Lost Dream

Picture is a sillouhette of a man with murky sunshine on one side and a dark, gloomy tree branching on the other.

Returned Alone

Brother Pablo helped C.J. from his saddle and onto the dirt in front of the mission. “Roberto saw you coming and called me. I thought the ride to the hacienda might be hard on your injury, but you should have stayed there and recovered.”

C.J. lifted his chin to gaze at Pablo through swollen eyelids.

“Santa Madre!” The Brother tsk-tsked, sounding like C.J.’s mother when she found out he skipped school to go fishing. “Tell me you fell off your horse to earn such a face.”

A Confidant

The honest concern in Pablo’s voice coupled with the memory of his mother collapsed C.J.’s wall of pride. “No. There was trouble in the courtyard. I tried to lay down my opinions as soon as I got there.”

He tried to grin to soften the admission, but the corner of his lips cracked open. Lost in dark thoughts of revenge on the ride back, he failed to appreciate the extent of his injuries. He ran his tongue over dry lips, around his mouth, and discovered a loose tooth.

Brother Pablo put an arm around C.J. “I’ll help you back to your cot.”

C.J. grunted his approval and heard Pablo send Roberto after the doctor. “You may have to obtain a bottle of whiskey to entice him. That’s all right. Charge it to the Mission, but don’t give it to him until he gets here. Tell him Seegee’s wound is bleeding again. If you see Julio, send him to take the horse back to his corral.”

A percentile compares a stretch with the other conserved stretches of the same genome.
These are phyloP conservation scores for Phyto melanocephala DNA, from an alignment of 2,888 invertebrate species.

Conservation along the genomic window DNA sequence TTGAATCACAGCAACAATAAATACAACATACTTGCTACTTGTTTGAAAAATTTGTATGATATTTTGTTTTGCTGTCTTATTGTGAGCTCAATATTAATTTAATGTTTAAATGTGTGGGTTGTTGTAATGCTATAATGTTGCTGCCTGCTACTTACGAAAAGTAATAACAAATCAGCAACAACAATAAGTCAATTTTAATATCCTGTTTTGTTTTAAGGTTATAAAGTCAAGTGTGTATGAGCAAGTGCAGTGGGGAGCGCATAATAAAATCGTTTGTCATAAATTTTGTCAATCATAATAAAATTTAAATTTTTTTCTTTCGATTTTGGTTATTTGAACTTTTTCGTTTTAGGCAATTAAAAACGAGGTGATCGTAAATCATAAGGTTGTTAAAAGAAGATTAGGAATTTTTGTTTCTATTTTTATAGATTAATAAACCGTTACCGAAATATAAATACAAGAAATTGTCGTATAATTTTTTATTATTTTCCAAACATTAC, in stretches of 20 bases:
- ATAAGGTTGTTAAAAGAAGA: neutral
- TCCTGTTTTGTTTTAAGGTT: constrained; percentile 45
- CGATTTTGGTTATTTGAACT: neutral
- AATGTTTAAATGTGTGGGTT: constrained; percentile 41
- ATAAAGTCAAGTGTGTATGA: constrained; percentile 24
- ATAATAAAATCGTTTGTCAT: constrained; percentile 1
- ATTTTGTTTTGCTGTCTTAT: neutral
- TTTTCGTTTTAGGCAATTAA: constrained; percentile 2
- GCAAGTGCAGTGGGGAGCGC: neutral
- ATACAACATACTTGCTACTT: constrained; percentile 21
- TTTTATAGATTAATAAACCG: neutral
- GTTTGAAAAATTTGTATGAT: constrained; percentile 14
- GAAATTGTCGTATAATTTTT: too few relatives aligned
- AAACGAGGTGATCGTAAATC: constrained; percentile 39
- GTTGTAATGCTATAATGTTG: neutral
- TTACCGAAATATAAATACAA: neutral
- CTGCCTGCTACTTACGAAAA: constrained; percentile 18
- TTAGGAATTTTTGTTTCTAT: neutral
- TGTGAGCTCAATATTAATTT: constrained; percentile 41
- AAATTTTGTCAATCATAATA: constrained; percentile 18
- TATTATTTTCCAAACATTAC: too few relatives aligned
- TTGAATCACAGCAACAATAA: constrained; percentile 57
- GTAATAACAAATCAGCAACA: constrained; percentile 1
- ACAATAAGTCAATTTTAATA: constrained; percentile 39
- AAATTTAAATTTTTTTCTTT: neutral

C.J. stumbled and almost fell. Brother Pablo caught him and they wobbled into the sparse, adobe room for vagrants, Pablo keeping his sandaled feet away from C.J.’s boot steps.

Brother Pablo’s Care

Pablo clucked his tongue again. “You should be a Catholic for the trouble you cause me. If you were, I would hear your confession. For now, stretch out on this cot, and tell me what happened.”

For the hundredth time, C.J. recollected the scene. “Esther May was beautiful, Brother. She took my breath away. I know that’s a saying, but the sight of her in that dress put a lump in my throat I couldn’t breathe around.”

“Yes, that can happen. Go on.”

“Then that preening rooster, Ramón, struts in and I see he’s showing off for Esther May. I reckon I was too. I asked her to leave with me …”

C.J. went quiet. The image of Esther May burned in his brain. The memory both drew and repelled him. He wanted her to fly to his arms. She didn’t.

Brother Pablo extended a ceramic cup. “Sip this.”

“What is it?”

“Sacramental wine. I could pray for you, but the results of this are faster.”

C.J. was in no mood for humor. Now that he’d started telling someone how he felt, he didn’t want to stop. “Do you want to hear what happened or not?”

“Yes, please. Continue.”

C.J. Realizes He’s Lost

“That’s about it, except when she stayed put,” C.J. couldn’t keep the tremble out of his voice, “and told me to mind my manners, I could see how it was.”

He swallowed the wine and held the cup out for a refill.

Brother Pablo tipped the bottle into C.J.’s cup. “And your face?”

“I insulted the rooster.” C.J. drew a long, shuddering breath and decided to tell the story honestly. “He beat the fire out of me in front of Esther May. She didn’t say anything.” He gulped the last of the wine. “Then I left like a whipped pup.”

Know Your Opponent

Pablo took the empty cup and set it aside. “Then you did what Ramón wanted. Didn’t you know he’s Doña Maria’s bodyguard? Ramón’s killed men with his fists and doesn’t mind hurting people. He also likes to conquer women.”

Has C.J. lost Esther May? Leave a comment now.

How guys (one, at least) deal with rejection.

Those of us who hold grudges should read this article.

To read the series click on the down arrow in the Archive list, start with Tales Old Roy Told and work up.

Writing Fiction is published on Wednesdays.

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